Water Inflows Halt Cigar Lake Uranium Project Yet Again

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The problems which have plagued Cameco's Cigar Lake uranium project since October 2006 are not quite finished as the company temporarily suspended remediation work again due water inflow concerns.

The problems which have plagued Cameco's Cigar Lake uranium project are not quite finished as the company temporarily suspended remediation work again to water inflow concerns.

Flooding at the world's largest undeveloped high-grade uranium project began in October 2006. Cameco has been dewatering, assessed underground conditions and incorporated them into new mine development and production plans.

Earlier this year, Cameco CEO Gerard Grandey told analysts that the company still anticipated no production underground at Cigar Lake until 2011 at the earliest. The company estimates proven and probable reserves of more than 226.3 million pounds U3O8 at an average grade of 20.7% at Cigar Lake with Cameco's share estimated at 113.2 million pounds. In a news release issued Tuesday, Cameco COO Tim Gitzel said the increase in the rate of water inflow into the mine "is disappointing but our remediation plan, as approved by our joint venture partners, recognized the risk and included specific actions to be taken at various levels of inflow."..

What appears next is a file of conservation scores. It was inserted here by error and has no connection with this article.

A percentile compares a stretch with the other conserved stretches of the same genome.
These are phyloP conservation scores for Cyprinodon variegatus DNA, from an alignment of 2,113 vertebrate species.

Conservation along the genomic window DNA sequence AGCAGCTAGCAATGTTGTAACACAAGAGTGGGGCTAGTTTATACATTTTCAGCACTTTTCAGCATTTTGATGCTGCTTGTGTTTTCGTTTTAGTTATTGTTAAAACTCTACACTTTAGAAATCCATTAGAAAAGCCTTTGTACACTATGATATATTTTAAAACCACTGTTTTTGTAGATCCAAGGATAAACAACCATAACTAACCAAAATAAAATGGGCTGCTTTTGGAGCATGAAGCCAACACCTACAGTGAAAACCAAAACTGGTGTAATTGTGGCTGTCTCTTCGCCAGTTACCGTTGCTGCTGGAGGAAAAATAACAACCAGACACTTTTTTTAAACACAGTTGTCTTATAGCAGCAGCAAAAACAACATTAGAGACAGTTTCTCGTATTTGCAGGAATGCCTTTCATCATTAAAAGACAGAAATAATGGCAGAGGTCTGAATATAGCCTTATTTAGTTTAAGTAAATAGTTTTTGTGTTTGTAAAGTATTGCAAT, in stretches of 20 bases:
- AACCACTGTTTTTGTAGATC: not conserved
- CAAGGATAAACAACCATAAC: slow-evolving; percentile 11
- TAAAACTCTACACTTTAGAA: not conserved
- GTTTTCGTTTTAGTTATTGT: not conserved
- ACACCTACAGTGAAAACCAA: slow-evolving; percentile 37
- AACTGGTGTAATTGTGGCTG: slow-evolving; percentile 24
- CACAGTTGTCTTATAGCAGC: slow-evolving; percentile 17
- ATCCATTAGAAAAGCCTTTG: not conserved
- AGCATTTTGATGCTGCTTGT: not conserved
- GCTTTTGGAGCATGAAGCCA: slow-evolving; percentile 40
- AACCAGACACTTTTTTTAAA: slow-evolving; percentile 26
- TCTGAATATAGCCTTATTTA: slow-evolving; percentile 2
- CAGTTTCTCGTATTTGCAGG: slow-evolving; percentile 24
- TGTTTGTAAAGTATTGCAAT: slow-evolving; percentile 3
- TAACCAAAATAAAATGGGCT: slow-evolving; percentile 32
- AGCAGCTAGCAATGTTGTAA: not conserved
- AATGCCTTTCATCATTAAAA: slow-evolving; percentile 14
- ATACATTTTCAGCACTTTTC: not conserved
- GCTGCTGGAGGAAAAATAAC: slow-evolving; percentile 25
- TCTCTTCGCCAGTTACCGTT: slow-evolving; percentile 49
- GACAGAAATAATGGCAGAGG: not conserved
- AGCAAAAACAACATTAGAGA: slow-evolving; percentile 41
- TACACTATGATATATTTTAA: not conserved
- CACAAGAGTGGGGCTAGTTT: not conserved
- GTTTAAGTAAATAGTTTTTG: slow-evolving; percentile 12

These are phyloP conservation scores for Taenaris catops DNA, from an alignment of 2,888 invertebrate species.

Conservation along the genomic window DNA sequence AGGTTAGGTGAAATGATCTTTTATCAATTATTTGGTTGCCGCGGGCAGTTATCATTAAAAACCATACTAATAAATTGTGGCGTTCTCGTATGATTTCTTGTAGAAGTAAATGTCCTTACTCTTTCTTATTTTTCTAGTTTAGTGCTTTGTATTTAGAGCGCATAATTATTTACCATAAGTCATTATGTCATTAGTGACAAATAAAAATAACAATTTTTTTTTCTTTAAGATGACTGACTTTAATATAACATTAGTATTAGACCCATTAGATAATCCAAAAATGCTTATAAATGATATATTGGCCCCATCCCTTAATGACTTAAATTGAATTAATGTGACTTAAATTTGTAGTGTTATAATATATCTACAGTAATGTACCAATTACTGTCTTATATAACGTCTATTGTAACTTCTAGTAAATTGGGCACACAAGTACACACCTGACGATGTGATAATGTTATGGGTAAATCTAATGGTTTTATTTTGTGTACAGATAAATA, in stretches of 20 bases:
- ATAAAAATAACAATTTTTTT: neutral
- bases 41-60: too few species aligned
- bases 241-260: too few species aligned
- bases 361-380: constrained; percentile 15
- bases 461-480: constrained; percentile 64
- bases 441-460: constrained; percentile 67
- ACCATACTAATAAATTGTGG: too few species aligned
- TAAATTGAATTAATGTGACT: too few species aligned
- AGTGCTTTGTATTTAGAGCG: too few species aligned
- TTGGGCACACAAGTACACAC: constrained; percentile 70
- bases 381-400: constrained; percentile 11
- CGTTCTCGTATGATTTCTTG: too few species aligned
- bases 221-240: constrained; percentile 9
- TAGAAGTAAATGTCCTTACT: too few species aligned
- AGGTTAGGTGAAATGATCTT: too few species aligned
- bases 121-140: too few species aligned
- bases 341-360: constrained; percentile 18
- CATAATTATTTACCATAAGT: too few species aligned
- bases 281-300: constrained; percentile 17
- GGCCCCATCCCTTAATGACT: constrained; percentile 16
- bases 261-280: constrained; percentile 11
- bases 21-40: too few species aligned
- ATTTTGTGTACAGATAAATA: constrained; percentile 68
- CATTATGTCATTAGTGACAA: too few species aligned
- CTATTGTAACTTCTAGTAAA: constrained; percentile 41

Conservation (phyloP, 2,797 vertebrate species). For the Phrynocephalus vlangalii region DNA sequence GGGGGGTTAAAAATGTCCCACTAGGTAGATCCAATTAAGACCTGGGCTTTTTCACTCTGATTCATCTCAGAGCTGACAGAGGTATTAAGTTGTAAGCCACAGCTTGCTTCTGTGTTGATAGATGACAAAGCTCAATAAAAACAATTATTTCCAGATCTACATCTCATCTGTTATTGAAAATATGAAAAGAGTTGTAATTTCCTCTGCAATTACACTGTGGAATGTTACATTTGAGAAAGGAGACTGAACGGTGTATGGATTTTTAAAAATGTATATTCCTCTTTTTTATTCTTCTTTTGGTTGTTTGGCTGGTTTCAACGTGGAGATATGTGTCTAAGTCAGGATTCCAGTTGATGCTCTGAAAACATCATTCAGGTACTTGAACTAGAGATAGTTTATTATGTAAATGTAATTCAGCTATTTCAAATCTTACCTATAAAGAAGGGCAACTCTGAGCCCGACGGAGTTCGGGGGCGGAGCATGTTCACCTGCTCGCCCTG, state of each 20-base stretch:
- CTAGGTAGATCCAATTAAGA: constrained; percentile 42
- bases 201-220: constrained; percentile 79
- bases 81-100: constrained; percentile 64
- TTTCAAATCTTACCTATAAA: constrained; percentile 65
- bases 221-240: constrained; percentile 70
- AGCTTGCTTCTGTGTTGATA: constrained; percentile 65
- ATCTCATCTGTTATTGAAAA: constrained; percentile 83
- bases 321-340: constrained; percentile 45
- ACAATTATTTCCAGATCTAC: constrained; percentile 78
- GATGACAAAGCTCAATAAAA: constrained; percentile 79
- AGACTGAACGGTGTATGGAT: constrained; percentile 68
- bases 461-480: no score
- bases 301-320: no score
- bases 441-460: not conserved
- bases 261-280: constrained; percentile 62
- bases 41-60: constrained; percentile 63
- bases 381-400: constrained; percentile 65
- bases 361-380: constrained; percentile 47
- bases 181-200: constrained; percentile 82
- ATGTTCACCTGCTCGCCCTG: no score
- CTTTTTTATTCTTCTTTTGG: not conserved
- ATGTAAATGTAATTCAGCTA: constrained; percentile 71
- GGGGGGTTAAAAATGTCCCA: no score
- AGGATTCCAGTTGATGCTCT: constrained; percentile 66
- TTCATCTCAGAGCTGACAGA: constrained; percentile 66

The world's largest uranium producer, Cameco, operates and owns just over 50% of the Cigar Lake project. The other ownership is by Areva Resources Canada (37.1%) and Idemitsu Uranium Exploration Canada Ltd (7.875%).

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